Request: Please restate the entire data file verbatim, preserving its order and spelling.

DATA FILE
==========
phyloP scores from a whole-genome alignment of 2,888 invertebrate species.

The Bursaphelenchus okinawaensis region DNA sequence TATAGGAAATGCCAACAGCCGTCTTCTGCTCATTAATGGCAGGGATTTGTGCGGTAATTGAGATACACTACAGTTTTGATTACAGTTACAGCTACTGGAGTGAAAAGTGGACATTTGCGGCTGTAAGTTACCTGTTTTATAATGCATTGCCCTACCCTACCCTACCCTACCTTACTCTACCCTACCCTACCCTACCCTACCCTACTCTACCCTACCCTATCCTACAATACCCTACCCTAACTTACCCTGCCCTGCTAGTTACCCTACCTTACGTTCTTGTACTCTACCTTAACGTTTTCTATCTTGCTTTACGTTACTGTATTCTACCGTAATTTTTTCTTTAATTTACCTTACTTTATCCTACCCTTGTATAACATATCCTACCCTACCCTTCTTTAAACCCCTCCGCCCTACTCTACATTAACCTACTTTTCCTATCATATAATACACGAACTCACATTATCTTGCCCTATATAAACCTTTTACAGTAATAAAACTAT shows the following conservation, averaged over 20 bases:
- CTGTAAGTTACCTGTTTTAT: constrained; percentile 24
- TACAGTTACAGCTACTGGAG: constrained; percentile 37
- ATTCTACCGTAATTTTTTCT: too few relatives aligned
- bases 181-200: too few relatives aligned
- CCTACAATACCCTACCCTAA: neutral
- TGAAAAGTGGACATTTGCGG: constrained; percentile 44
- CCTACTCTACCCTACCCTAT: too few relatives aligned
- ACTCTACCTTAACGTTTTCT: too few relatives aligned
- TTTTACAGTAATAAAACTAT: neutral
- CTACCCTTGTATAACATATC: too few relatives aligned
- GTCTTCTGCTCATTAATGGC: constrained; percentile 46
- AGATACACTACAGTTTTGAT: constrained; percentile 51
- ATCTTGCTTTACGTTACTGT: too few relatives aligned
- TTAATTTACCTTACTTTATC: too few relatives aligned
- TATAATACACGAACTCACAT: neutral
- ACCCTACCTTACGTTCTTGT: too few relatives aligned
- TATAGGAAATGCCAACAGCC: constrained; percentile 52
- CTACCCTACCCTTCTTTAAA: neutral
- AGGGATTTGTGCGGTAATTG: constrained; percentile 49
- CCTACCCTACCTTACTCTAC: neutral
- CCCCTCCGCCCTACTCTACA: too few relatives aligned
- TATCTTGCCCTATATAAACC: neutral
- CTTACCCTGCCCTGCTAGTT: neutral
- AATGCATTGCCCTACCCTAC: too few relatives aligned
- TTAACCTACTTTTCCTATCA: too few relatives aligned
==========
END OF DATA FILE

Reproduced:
phyloP scores from a whole-genome alignment of 2,888 invertebrate species.

The Bursaphelenchus okinawaensis region DNA sequence TATAGGAAATGCCAACAGCCGTCTTCTGCTCATTAATGGCAGGGATTTGTGCGGTAATTGAGATACACTACAGTTTTGATTACAGTTACAGCTACTGGAGTGAAAAGTGGACATTTGCGGCTGTAAGTTACCTGTTTTATAATGCATTGCCCTACCCTACCCTACCCTACCTTACTCTACCCTACCCTACCCTACCCTACCCTACTCTACCCTACCCTATCCTACAATACCCTACCCTAACTTACCCTGCCCTGCTAGTTACCCTACCTTACGTTCTTGTACTCTACCTTAACGTTTTCTATCTTGCTTTACGTTACTGTATTCTACCGTAATTTTTTCTTTAATTTACCTTACTTTATCCTACCCTTGTATAACATATCCTACCCTACCCTTCTTTAAACCCCTCCGCCCTACTCTACATTAACCTACTTTTCCTATCATATAATACACGAACTCACATTATCTTGCCCTATATAAACCTTTTACAGTAATAAAACTAT shows the following conservation, averaged over 20 bases:
- CTGTAAGTTACCTGTTTTAT: constrained; percentile 24
- TACAGTTACAGCTACTGGAG: constrained; percentile 37
- ATTCTACCGTAATTTTTTCT: too few relatives aligned
- bases 181-200: too few relatives aligned
- CCTACAATACCCTACCCTAA: neutral
- TGAAAAGTGGACATTTGCGG: constrained; percentile 44
- CCTACTCTACCCTACCCTAT: too few relatives aligned
- ACTCTACCTTAACGTTTTCT: too few relatives aligned
- TTTTACAGTAATAAAACTAT: neutral
- CTACCCTTGTATAACATATC: too few relatives aligned
- GTCTTCTGCTCATTAATGGC: constrained; percentile 46
- AGATACACTACAGTTTTGAT: constrained; percentile 51
- ATCTTGCTTTACGTTACTGT: too few relatives aligned
- TTAATTTACCTTACTTTATC: too few relatives aligned
- TATAATACACGAACTCACAT: neutral
- ACCCTACCTTACGTTCTTGT: too few relatives aligned
- TATAGGAAATGCCAACAGCC: constrained; percentile 52
- CTACCCTACCCTTCTTTAAA: neutral
- AGGGATTTGTGCGGTAATTG: constrained; percentile 49
- CCTACCCTACCTTACTCTAC: neutral
- CCCCTCCGCCCTACTCTACA: too few relatives aligned
- TATCTTGCCCTATATAAACC: neutral
- CTTACCCTGCCCTGCTAGTT: neutral
- AATGCATTGCCCTACCCTAC: too few relatives aligned
- TTAACCTACTTTTCCTATCA: too few relatives aligned